From 1963 until 1995, Gendlin taught at the University of Chicago. Though now professor emeritus, he’s still thinking and writing—just don’t call him before noon. He has been honored four times by the American Psychological Association for his founding contributions to the field of experiential psychology, but he reports, “I never left philosophy. I want to make that clear.” He currently heads the Focusing Institute, founded in 1986 to promote felt-meaning literacy worldwide.
When Tricycle invited me to interview Gendlin, I blithely went about making my usual preparations for meeting a professor. I bought Gendlin’s book, read his papers, and prepared a five-page bulleted list of questions. In retrospect, I might have known better. That story about the Chicago class should have tipped me off. But I was a right-angle thinker about to run straight into curves.
During my three-hour conversation with Gendlin, I pitched him what I thought were straightforward questions. Again and again, his replies left me mystified. We seemed to be communicating, but I couldn’t figure out what he was saying: his words were in English, but at times it seemed he was speaking another language. Trying to nail down Gendlin’s ideas turned out to be like sitting by a goldfish pond and willing the fish to stay at the top. I would toss him a question and our conversation momentarily surfaced in shared understanding. But before I could pin him down, get him to define his terms, or resolve a lingering doubt, Gendlin dropped out of view. There would be a meaningful flurry of fins below the surface, and up he would pop—over there—with another idea that made perfect sense, for a moment. But as soon as I would try to follow him to that place, down he would go again.
Then we would pause, and he would check in to see how much I had understood. I hedged my replies, embarrassed to admit—not much! Desperately hoping for more success with a different topic, I quickly pitched a new question, and off we went again.
Eventually I got the rhythm of this dance. In the course of follow-up interviews, I learned to listen to Gendlin with my eyes closed, not just with my ears but with my whole being. And oddly, he began to make more sense that way. Eventually it dawned on me that of course he was speaking from the place he was describing and in the language he calls “fresh.” He was demonstrating Focusing through our conversation. When I started Focusing too, we began to meet.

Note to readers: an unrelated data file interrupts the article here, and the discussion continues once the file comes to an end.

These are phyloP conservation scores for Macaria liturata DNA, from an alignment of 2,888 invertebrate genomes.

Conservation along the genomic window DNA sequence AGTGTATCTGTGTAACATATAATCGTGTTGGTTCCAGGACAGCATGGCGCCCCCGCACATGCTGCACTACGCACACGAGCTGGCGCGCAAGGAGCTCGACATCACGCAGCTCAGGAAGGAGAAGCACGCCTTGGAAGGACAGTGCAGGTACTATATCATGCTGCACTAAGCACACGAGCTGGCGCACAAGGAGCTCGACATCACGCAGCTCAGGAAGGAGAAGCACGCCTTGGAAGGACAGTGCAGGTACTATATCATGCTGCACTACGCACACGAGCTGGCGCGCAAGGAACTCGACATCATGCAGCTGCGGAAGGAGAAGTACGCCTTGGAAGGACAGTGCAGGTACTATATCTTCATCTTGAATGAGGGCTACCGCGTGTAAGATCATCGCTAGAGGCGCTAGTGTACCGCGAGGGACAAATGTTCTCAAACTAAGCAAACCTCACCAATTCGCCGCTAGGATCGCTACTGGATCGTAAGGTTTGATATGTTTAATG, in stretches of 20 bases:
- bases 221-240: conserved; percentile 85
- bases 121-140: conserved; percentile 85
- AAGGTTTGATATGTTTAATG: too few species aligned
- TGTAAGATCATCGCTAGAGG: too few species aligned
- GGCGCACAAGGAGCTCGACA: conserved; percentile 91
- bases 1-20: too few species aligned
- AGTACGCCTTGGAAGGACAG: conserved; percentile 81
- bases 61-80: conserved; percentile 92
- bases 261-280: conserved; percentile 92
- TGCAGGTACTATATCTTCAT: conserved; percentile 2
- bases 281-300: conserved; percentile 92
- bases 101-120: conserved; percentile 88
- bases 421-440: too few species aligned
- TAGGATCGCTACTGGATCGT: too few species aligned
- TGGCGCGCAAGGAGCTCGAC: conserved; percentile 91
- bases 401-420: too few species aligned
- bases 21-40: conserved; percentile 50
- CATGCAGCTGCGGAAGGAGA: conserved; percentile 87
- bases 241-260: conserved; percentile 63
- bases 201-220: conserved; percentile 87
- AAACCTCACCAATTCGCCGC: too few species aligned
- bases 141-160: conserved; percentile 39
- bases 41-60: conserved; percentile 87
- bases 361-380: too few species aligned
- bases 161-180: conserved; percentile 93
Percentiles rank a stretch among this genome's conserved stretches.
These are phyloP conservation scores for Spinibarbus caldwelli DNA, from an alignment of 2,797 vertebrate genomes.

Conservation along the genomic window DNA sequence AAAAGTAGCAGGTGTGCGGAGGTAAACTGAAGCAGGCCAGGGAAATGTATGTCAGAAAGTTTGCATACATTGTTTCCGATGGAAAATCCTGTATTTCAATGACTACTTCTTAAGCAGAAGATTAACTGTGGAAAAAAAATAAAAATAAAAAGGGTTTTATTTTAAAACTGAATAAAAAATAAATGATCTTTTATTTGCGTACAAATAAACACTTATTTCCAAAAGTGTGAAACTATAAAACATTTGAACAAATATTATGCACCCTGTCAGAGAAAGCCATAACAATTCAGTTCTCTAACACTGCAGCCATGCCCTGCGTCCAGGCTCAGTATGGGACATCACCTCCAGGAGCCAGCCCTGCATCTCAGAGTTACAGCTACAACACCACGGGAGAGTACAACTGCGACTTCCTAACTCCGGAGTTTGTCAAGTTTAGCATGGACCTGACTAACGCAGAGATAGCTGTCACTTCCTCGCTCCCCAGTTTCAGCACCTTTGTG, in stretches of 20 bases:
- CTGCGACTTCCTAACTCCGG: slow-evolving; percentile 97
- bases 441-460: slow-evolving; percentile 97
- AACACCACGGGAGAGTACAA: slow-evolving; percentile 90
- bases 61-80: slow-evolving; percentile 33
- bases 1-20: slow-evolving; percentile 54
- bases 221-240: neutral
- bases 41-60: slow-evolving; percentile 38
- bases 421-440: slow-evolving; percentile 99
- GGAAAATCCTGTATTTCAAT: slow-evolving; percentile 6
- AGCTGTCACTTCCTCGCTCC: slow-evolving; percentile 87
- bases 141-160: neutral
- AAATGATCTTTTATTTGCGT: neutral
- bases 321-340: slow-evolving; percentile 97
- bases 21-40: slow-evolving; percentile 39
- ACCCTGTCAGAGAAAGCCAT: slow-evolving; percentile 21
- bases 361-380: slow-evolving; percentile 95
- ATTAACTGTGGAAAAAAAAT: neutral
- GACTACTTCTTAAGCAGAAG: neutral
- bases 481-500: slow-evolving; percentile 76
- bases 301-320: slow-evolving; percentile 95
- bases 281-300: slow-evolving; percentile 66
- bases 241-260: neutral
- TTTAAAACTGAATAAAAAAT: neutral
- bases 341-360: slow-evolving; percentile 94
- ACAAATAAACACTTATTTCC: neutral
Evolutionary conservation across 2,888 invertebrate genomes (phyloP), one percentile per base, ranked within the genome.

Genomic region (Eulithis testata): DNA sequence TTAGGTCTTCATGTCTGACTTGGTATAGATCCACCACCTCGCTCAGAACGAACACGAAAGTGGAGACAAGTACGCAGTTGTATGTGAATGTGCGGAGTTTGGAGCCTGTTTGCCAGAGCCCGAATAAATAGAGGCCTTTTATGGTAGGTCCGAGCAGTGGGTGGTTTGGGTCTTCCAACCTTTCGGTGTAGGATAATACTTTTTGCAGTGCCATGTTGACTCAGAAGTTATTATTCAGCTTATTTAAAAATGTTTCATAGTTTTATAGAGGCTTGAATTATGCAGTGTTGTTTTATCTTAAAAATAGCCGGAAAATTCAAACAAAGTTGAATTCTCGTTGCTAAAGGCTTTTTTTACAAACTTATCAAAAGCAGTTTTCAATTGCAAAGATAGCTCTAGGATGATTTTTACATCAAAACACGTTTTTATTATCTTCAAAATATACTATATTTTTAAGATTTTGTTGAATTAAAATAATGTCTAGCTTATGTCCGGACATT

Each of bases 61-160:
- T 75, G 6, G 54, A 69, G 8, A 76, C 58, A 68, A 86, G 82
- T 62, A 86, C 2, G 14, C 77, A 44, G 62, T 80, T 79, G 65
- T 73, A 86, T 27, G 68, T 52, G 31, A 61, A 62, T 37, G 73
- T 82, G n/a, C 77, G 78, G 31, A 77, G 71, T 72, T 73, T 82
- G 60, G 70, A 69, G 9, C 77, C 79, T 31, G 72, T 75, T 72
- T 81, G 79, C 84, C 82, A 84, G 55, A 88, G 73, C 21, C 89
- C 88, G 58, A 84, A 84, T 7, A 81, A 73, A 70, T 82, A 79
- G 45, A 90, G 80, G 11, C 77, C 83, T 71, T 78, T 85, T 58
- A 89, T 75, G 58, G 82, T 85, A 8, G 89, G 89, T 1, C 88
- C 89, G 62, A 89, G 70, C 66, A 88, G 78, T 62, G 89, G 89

But as a journalist on assignment, I was up against a wall. How was I going to bring readers along on the ride? I wrestled with editing those transcripts. I tried extracting just the surface snippets of our talk and stitching them together to force a logical flow: lifeless. I tried including Gendlin’s fresh phrases but restating them in ordinary English: inauthentic. I tried leaving Gendlin- speak unedited: baffling. Day after day when I sat down to write, I suddenly found myself washing dishes, doing laundry, or weeding the yard. Finally I admitted it to myself: I was flat-out stuck.
The irony wasn’t lost on me. Here I was trying to report on a method for overcoming stuck-ness while bogged down and immobilized in my own creative quicksand. Finally I began to suspect my problem wasn’t personal, that it pointed to an important fact about language. I asked Gendlin. He understood my predicament right away. Ordinary language, he explained, is steeped in the old Cartesian dualism. Because Gendlin’s ideas express a new ontology, they require new language.
I finally caved; the struggle to write this article was going to have to be part of the article. There was simply no way to avoid bringing my own process into the story.
And that, after all, was the point.
When I first learned Focusing, I made sense of it by relating it to my Buddhist practice. But then I read articles on your website by other Buddhists. They too interpreted Focusing in terms of whatever Buddhist tradition they practiced. But the interpretations were all different. Is this a problem? It is natural to say this new thing is that old thing. People make sense of what they learn in terms of what they already know. You cannot immediately tell people what Focusing is. You don’t immediately explain to people what meditation is either. You tell them what it does for them, but you don’t tell them what it is. If you use ordinary language to say what meditation is, they will say, “Oh yeah, I do that all the time. That’s what I do when I take a break.” [Laughs]
Back in the late 1950s, when you were studying recordings of clients in therapy, what exactly did you see successful clients doing that the unsuccessful ones weren’t doing? They speak from and about their inside experiencing. They often pause, then use phrases like, “No, not quite what I said. More like…uh….” They check inside.
The therapist would say back what the client tried to say. Then the client would correct, “No, I meant it more like that…” Then the therapist would accept the correction and say back, “Oh, I see, more like that….” Therapists speak from feeling what the client wants to convey. They repeat only a few main words. The client would say, “Yes, but another thing is this and this about it.” The therapist would say, “Oh, there’s this and this about it.” Then maybe they would say once more, “Well, there’s still this.” The therapist would say this back. And then the client would exhale and say, “Ah.” [Sighs]